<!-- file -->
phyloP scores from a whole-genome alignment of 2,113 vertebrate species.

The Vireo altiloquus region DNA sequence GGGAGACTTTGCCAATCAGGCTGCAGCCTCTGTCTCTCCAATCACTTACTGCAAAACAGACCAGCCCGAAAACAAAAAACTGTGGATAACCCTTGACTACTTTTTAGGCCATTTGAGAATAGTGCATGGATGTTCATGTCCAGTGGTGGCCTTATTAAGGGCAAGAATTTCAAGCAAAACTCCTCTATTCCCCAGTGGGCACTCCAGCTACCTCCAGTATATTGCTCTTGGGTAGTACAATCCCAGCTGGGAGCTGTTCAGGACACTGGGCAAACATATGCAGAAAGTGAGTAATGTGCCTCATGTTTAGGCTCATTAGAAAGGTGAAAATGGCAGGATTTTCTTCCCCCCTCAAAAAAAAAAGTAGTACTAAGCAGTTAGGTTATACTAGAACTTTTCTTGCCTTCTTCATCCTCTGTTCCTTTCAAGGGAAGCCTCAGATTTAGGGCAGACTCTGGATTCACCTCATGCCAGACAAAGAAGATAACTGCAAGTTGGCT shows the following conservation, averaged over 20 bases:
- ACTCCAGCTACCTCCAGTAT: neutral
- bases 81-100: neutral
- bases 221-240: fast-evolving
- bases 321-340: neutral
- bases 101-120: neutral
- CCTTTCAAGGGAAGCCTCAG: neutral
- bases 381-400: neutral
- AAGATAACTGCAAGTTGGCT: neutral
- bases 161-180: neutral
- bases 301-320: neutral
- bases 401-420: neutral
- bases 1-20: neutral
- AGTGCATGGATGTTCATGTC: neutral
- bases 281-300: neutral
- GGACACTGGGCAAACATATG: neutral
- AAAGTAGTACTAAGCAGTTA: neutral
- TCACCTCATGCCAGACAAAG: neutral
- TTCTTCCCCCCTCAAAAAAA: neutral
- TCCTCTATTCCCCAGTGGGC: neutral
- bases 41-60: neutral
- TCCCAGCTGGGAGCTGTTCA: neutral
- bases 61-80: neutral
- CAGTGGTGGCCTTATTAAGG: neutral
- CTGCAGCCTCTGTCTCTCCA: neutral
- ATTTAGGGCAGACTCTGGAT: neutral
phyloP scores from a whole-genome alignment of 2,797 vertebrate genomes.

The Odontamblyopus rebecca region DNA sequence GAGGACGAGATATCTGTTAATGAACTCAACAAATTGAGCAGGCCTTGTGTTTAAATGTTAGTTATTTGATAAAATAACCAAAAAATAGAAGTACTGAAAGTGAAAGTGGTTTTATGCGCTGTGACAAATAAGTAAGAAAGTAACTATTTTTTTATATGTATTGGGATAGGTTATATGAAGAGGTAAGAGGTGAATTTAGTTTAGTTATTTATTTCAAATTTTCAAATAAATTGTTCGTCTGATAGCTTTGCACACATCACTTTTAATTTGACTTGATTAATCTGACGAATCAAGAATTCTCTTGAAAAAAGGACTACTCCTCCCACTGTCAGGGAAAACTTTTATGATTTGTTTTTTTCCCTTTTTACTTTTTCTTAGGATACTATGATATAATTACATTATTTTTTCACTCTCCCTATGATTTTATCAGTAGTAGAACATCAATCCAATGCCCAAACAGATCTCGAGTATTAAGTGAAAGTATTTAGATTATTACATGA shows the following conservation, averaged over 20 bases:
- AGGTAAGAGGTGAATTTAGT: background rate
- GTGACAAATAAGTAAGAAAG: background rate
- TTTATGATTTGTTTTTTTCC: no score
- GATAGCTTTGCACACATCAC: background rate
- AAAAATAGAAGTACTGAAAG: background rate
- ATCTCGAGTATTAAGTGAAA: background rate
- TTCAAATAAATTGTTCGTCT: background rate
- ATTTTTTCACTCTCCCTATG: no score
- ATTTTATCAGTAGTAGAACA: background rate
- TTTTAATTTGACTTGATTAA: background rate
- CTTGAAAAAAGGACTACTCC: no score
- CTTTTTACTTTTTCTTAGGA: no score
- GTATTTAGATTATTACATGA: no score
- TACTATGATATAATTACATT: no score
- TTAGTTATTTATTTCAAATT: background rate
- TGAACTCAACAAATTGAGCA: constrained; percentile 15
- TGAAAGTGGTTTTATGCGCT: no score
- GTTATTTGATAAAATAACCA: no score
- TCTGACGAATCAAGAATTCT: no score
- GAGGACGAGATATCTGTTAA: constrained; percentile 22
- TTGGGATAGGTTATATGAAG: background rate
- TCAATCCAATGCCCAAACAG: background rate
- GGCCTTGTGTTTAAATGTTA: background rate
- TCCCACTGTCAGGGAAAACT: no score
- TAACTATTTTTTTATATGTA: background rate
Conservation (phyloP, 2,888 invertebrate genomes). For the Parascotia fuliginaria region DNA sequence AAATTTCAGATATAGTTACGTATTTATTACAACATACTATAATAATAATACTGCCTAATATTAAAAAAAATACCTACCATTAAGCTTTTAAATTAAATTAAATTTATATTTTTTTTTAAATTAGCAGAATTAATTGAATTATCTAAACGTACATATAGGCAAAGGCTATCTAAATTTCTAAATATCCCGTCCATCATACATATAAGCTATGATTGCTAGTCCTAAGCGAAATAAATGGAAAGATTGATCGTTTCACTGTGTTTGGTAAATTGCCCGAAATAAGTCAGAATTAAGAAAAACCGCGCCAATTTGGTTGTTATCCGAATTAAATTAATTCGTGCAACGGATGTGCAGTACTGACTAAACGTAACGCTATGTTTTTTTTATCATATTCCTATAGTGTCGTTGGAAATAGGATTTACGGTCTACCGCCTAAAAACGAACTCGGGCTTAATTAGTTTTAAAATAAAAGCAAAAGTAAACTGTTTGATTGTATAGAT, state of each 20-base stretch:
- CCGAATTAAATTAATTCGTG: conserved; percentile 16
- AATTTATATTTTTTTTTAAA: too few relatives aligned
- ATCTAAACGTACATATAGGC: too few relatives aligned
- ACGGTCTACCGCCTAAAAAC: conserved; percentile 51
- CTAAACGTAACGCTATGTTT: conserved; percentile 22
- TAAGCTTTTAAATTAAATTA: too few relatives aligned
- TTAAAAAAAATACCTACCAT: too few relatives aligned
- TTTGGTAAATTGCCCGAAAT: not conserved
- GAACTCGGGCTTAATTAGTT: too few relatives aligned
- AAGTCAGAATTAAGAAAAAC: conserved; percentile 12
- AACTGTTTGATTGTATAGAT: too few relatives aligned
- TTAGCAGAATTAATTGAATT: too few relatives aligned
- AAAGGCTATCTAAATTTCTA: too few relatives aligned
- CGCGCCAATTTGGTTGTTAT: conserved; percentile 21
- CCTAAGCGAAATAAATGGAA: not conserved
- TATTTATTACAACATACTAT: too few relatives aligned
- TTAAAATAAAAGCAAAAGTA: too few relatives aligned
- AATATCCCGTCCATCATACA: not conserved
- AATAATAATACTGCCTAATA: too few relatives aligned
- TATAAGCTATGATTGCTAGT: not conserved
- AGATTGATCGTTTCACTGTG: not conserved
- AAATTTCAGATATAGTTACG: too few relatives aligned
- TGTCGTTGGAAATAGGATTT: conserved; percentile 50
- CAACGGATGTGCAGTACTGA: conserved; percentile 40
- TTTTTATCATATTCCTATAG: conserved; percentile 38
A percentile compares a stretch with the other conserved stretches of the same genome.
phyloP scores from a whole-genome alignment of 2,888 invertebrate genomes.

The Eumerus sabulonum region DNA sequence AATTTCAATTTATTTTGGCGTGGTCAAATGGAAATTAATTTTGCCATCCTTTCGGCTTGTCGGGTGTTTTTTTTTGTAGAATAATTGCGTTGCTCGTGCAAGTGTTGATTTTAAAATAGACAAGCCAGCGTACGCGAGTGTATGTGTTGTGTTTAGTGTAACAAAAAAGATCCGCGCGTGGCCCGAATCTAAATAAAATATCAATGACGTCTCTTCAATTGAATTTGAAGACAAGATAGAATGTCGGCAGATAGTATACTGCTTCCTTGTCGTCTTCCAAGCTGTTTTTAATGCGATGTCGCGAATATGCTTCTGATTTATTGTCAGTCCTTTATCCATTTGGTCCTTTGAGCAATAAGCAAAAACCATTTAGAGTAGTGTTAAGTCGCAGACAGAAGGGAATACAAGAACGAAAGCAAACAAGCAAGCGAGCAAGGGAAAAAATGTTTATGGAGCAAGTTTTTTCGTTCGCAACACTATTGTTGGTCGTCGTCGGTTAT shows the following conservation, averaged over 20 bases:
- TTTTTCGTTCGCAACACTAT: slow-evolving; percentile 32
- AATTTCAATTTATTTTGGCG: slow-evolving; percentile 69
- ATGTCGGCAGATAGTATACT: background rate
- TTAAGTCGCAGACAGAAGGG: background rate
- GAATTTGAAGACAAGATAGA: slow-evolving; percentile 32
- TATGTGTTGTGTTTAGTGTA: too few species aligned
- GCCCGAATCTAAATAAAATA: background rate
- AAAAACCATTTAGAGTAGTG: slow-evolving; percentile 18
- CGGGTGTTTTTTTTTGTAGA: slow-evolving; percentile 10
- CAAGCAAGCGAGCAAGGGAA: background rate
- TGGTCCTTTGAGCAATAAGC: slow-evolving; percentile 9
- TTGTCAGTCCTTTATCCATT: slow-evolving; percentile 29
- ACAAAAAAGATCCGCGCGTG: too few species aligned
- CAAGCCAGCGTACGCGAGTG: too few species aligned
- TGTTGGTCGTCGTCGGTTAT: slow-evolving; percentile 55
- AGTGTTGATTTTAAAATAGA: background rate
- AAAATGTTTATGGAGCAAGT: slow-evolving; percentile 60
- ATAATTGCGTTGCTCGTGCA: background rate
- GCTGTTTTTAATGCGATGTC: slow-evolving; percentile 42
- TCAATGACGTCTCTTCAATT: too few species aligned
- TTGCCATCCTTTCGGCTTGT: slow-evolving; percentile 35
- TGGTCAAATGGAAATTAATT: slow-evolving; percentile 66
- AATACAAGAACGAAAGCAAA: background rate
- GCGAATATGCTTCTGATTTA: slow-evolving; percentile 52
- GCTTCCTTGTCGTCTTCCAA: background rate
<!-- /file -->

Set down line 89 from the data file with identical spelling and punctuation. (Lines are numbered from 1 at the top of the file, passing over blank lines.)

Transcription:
- TATGTGTTGTGTTTAGTGTA: too few species aligned